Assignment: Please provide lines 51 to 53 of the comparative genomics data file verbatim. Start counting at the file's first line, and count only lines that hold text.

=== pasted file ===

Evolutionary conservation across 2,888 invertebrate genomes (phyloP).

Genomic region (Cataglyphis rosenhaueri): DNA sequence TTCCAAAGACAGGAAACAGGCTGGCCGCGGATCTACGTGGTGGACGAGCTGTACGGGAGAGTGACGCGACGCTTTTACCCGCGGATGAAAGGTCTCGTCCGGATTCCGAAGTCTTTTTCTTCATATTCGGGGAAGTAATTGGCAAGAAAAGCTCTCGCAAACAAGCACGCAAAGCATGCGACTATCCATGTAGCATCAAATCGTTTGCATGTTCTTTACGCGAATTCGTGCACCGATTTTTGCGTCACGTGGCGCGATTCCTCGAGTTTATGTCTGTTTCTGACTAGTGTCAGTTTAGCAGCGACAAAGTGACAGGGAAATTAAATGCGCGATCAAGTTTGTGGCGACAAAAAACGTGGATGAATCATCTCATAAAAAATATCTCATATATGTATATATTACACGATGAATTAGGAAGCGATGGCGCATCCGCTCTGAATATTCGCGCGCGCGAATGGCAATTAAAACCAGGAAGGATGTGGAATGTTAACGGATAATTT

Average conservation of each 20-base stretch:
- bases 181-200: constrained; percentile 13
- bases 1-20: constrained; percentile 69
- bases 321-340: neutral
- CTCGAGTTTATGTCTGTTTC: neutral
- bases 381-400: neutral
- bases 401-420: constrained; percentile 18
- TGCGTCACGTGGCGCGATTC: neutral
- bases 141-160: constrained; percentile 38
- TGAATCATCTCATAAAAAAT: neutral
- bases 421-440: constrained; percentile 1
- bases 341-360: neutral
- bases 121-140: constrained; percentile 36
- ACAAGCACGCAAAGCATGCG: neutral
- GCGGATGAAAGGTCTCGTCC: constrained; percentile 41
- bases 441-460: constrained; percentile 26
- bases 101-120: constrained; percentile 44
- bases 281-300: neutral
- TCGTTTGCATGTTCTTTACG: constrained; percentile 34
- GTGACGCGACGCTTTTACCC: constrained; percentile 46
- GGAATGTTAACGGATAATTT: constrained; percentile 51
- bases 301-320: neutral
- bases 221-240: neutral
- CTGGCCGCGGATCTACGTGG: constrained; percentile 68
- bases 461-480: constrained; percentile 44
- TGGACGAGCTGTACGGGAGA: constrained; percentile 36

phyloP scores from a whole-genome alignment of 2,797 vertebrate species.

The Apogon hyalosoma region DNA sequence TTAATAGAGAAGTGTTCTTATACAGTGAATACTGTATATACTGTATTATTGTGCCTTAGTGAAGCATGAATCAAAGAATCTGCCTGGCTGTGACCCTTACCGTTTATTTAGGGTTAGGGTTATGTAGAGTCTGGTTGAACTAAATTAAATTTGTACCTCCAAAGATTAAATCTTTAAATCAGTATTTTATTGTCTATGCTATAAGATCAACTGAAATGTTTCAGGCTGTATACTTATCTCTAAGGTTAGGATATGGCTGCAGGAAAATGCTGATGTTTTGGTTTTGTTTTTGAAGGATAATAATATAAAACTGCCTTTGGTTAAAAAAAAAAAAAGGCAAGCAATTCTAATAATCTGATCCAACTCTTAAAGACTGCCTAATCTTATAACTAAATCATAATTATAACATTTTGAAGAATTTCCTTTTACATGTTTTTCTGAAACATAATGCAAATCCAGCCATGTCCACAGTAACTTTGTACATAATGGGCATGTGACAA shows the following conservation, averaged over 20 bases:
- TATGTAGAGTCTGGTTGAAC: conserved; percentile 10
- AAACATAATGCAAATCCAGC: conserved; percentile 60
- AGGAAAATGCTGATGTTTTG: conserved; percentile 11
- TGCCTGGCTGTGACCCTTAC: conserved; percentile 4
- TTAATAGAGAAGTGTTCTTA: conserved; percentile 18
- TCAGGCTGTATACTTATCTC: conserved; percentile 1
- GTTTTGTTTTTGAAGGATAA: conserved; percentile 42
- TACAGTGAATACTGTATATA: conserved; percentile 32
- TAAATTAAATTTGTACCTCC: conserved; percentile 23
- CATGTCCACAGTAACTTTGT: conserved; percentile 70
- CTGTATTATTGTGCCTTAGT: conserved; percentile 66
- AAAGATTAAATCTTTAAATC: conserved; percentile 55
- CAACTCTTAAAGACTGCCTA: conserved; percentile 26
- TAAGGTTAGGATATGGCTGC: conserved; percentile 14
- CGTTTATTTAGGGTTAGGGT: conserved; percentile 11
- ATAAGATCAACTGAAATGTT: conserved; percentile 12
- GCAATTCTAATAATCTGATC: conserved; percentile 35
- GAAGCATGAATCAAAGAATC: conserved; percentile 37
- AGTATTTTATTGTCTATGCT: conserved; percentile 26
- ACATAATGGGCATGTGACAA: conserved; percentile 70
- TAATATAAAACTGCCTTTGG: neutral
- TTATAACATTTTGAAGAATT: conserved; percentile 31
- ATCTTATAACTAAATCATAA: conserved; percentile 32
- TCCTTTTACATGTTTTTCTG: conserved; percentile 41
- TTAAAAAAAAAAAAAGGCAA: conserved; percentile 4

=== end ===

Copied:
- TAATATAAAACTGCCTTTGG: neutral
- TTATAACATTTTGAAGAATT: conserved; percentile 31
- ATCTTATAACTAAATCATAA: conserved; percentile 32